AT&T executives said Wednesday the operator plans to be the mobile 5G leader in the US, and will spend five years fully building out the FirstNet LTE network in the US for emergency workers.
At the Brooklyn 5G Summit on Wednesday morning, AT&T Inc. (NYSE: T)' s president of technology repeated once again that Ma Bell will have mobile 5G available in 12 markets in the US late in 2018, albeit with a "mobile puck" that might be better described as a nomadic router device. The operator hasn't said that what spectrum it will use yet. However, we're told 39GHz millimeter wave (mmWave) spectrum is widely expected to be AT&T's frequency of choice.
On AT&T's first quarter earnings call later Wednesday, CFO John Stephens lauded AT&T's recent fixed wireless mmWave 5G, saying that they performed "better than expected." The test signals, he said, "blasted through foliage," rain and snow -- although this was under trial conditions, he allowed.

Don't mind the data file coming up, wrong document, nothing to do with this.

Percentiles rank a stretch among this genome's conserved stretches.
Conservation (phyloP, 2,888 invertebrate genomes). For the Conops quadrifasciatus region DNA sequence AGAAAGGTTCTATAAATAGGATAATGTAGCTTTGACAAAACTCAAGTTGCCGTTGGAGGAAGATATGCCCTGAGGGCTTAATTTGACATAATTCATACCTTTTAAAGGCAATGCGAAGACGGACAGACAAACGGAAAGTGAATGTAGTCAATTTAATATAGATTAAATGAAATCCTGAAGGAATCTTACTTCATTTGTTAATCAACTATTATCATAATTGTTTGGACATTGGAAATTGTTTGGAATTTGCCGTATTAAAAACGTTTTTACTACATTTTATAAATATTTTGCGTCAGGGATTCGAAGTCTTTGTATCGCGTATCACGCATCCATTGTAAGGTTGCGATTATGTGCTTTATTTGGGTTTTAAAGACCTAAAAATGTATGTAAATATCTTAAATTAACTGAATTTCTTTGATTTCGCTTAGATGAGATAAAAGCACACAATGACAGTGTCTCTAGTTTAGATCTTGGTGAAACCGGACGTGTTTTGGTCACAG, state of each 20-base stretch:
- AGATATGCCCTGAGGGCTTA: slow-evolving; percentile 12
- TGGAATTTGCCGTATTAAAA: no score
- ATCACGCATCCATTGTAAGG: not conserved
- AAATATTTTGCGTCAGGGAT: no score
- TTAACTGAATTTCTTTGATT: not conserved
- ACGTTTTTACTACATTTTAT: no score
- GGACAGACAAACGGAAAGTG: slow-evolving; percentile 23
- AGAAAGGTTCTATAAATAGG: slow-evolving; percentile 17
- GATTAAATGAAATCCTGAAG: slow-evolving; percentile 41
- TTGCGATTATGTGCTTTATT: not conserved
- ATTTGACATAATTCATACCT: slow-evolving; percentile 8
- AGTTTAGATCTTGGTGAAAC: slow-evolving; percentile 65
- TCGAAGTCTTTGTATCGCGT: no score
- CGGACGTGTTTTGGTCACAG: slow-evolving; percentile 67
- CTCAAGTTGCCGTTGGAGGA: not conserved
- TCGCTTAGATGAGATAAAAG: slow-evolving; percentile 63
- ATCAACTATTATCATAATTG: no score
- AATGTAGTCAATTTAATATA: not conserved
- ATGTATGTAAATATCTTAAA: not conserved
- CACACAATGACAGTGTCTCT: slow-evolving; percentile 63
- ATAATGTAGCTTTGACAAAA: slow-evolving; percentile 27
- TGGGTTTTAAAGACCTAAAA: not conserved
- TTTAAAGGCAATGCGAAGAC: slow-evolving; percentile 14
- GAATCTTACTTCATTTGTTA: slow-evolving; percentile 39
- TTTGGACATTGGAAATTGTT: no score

Meanwhile, back in the 4G LTE world, AT&T has started to deploy FirstNet 700MHz D-Block (Band 14) radio equipment at its towers. More than 600 agencies in 48 states have signed on for services, Stephens said. AT&T said it expects to "touch" a third of its towers with Band 14 equipment this year but the nationwide rollout will take five years in all. (See Verizon Talks Up Private Core as AT&T Launches FirstNet and 50 US States Sign on for Nationwide Safety Network .)
AT&T’s overall revenue for the first quarter fell 3.4% year-over-year to $38 billion due to new accounting procedures, implemented in the first quarter, and declines at AT&T's Business Solutions and Entertainment Group units. Profits grew to $4.7 billion, compared to $3.5 billion last year. Adjusted earning per share (EPS) was up nearly 15% to $0.85 but missed $0.87 analyst expectations.
The operator added 49,000 subscribers on a monthly contract (postpaid) during the quarter.
AT&T's shares are down 4.52% -- or $1.59 -- at $33.61 in after hours trading.
— Dan Jones, Mobile Editor, Light Reading